What Would I Do Differently?


Occasionally someone will ask me such things as “Are you glad you moved to Costa Rica?” or “If you had it to do over, would you do it again?” or “Do you miss the States?” or “When are you coming home?” or “Have you ever wished you had moved to a different country?” or “If you had it to do over again, what would you do differently?”

The short answer to all but the last question is that  I absolutely love Costa Rica and have never once missed the United States nor doubted it was the right thing for me! And I have not gone back, having no reason so far. Anyone who reads my blog regularly knows why this is true for me and that Costa Rica is a perfect fit for my love of nature. But before I tell you the one thing I think I did incorrectly, a quick summary of what I did correctly . . .

A local dancing in last month’s Christmas Parade in Atenas.

What I Did Correctly Before My Move Here

If you go back to the beginning of this blog in June 2014 you will see that I was pretty meticulous about the details of a move to another country and fortunately I had had the experience once before when I moved to The Gambia, West Africa for 3 years. I followed all the websites’ and individuals’ suggestion of doing my “due diligence” (a popular phrase then) which simply meant lots of research on living retired in Costa Rica and the details of doing it legally, successfully and learning what it would take for me to be happy here, etc. ad infinitum! I did that! (Except not thoroughly enough with the language part!)

Plus I traveled here 4 times before moving and checked out other countries online and in the case of Panama, visited them 3 times (a reasonable option). Plus my last trip here before moving was to take the “Live in Costa Rica Tour” sandwiched on either side of a two-day conference by ARCR on all the details of a move here, residency options, legal stuff, both private & public medical services, shipping stuff here, getting a lawyer to help, etc. And on that same trip I hired a local lawyer who specialized in expat residency and began my residency application which was made easier with still some time still left in the states so I could personally secure all the needed legal documents that would have been much more difficult trying to get from here!

So, Then What Would I Do Differently?

 Just one thing! I would have made learning to speak Spanish fluently my JOB ONE! Though I had two brief classes in Nashville, I was a slow learner and not using it there, so to accomplish that . . .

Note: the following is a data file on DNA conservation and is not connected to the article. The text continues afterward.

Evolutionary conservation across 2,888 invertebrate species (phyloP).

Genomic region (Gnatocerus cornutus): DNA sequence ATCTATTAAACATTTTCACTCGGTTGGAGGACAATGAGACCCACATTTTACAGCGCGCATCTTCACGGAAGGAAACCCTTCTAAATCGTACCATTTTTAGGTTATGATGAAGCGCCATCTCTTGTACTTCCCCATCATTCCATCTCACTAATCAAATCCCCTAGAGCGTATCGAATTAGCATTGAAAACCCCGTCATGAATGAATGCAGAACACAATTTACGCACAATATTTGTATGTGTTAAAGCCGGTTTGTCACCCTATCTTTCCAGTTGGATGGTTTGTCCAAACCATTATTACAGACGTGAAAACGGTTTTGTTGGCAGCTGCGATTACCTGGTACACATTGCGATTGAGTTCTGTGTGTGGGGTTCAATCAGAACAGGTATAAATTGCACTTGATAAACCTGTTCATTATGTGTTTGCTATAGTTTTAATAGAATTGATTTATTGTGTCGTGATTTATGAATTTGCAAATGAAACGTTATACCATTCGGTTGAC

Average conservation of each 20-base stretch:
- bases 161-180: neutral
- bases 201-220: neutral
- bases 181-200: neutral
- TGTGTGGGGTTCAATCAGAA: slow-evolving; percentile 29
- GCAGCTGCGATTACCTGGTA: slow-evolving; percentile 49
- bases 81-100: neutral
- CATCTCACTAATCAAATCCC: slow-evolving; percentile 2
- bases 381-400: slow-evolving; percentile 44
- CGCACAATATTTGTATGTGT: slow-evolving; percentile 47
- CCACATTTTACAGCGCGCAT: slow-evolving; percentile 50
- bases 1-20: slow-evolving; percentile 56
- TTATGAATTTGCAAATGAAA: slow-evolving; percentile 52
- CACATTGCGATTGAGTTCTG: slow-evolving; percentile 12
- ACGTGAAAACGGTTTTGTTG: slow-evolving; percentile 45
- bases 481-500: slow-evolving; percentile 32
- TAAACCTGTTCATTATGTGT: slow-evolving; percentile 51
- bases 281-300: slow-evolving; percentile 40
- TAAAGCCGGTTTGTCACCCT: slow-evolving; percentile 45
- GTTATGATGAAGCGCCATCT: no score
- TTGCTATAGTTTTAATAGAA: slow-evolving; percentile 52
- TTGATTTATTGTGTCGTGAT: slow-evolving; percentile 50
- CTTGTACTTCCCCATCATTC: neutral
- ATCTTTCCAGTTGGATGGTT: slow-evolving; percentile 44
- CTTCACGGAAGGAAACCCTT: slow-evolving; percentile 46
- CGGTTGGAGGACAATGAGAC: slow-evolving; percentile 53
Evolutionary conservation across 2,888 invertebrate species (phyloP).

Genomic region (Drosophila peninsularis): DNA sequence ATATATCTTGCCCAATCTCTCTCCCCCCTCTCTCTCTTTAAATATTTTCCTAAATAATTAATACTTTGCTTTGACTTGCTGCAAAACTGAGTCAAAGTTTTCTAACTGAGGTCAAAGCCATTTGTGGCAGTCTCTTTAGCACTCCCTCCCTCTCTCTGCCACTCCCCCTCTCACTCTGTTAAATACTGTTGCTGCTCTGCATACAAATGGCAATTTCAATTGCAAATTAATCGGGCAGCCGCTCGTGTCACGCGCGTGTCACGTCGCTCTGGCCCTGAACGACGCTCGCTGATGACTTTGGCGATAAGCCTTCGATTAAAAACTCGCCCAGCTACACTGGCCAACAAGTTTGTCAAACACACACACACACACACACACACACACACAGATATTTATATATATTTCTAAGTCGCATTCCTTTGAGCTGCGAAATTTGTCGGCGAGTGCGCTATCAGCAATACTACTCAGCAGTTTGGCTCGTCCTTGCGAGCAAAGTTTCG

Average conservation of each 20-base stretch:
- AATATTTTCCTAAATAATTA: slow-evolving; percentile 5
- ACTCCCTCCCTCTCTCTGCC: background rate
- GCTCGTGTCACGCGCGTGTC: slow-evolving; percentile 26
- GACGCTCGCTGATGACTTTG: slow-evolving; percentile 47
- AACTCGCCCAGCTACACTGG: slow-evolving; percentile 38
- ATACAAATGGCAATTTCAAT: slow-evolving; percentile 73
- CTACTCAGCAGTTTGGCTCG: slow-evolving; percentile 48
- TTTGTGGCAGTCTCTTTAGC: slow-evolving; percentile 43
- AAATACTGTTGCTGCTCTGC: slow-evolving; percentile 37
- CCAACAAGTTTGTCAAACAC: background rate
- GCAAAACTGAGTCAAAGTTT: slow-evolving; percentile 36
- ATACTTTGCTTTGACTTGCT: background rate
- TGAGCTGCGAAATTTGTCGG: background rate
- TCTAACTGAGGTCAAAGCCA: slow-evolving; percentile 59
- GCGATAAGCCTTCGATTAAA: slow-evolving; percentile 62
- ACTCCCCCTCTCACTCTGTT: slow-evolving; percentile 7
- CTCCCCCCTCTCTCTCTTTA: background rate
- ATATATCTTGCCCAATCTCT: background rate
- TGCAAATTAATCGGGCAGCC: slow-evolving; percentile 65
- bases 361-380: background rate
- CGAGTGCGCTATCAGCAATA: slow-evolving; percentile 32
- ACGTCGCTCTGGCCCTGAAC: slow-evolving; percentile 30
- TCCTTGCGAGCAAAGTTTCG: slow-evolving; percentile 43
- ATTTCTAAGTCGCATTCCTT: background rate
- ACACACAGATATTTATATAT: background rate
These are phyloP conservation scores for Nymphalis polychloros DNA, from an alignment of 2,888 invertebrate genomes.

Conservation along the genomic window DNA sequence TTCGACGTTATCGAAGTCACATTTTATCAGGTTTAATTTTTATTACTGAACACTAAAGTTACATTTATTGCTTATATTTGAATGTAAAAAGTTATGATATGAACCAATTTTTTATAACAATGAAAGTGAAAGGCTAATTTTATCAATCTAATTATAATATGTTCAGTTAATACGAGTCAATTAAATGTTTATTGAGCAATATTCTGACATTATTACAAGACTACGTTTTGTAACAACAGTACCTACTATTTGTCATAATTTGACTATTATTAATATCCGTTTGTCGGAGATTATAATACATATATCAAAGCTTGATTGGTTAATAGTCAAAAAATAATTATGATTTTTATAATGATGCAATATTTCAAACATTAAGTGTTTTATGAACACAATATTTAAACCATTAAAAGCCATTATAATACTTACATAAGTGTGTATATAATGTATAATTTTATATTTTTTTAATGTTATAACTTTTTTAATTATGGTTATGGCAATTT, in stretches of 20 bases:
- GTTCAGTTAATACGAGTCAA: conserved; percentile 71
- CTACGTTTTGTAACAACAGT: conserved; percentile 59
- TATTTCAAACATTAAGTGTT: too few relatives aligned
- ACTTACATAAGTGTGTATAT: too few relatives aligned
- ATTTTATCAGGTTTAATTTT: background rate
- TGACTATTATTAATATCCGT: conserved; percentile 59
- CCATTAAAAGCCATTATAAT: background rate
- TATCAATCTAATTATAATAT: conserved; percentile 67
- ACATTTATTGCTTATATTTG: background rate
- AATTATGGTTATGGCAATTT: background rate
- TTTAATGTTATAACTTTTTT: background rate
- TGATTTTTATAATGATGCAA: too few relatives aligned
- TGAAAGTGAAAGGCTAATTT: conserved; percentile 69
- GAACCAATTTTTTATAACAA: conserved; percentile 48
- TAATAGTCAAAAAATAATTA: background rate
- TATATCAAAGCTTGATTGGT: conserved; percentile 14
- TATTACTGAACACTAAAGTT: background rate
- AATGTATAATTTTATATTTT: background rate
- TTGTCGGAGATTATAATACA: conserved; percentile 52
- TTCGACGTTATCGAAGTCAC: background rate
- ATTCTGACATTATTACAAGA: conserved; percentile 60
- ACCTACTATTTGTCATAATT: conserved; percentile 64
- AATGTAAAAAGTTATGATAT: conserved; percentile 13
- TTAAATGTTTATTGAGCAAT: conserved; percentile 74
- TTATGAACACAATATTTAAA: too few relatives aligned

I should not have made finding a place to live the first task, as I did, but I should have enrolled in an Immersion Spanish Language School for the first 4-6 months (in another town since there is not one in Atenas) where they provide a cheap rent living with a Tico family that speaks only Spanish plus daily language classes and local tours in Spanish. Younger people might accomplish this in 3 months to some degree but a slower-learning old man like me needs more time and I’m just guessing on the 4-6 months. I tried one of these immersion schools for one week in Feb. 2020, just before Covid hit us big here, and it was very helpful, just not for a long enough time. It would be harder now while paying higher rent for my more permanent housing. But I’m going to talk to them again and may try additional weeks periodically with follow-up classes on Zoom or Skype. My current teacher is not moving me forward fast enough and nor is Duolingo! I’m ready for a change in my language learning!  🙂 I will report on any change made and what progress if any I make.  🙂

So, my only regret about being “Retired in Costa Rica” is that I am still not fluent in Spanish – though I am immensely better than when I arrived here! 🙂 I speak more Spanish than maybe many of the other American expats (some don’t even try.) I do great in restaurants and traveling 🙂  and okay in the supermercado and other shopping, but I could do better and cannot handle much over the phone. Taxistas help me, so I am better there than on the public buses and the free public medicine that I should be using more is one place I can’t manage with my slow, simple Spanish – that and some casual conversations, especially with strangers, though it helps when a marketer calls on the phone that I can honestly say “Lo siento, no hablo español.”  🙂  Stay tuned for updates!

Last month’s local Christmas Celebration in Central Park Atenas.

So what I’m saying is that if I had learned to speak Spanish fluently that first year, the rest of my 8 years would have been so much easier and more fulfilling! 

That’s what I would have done differently! 

¡Pura Vida!


Okay, maybe one other little thing that was not a problem when I first moved, but recently my small Credit Union in the states that I’ve been a member of for 45 years has had difficulties getting a new debit card to me quick enough or wiring money, where a larger international bank would be better equipped to serve me overseas. And I have to have a U.S. bank because my pension checks require that for auto-deposit. I’m still managing and have shifted some of my savings to my Costa Rica bank, but that is one other little detail that one considering a move here needs to straighten out, preferably before the move!  🙂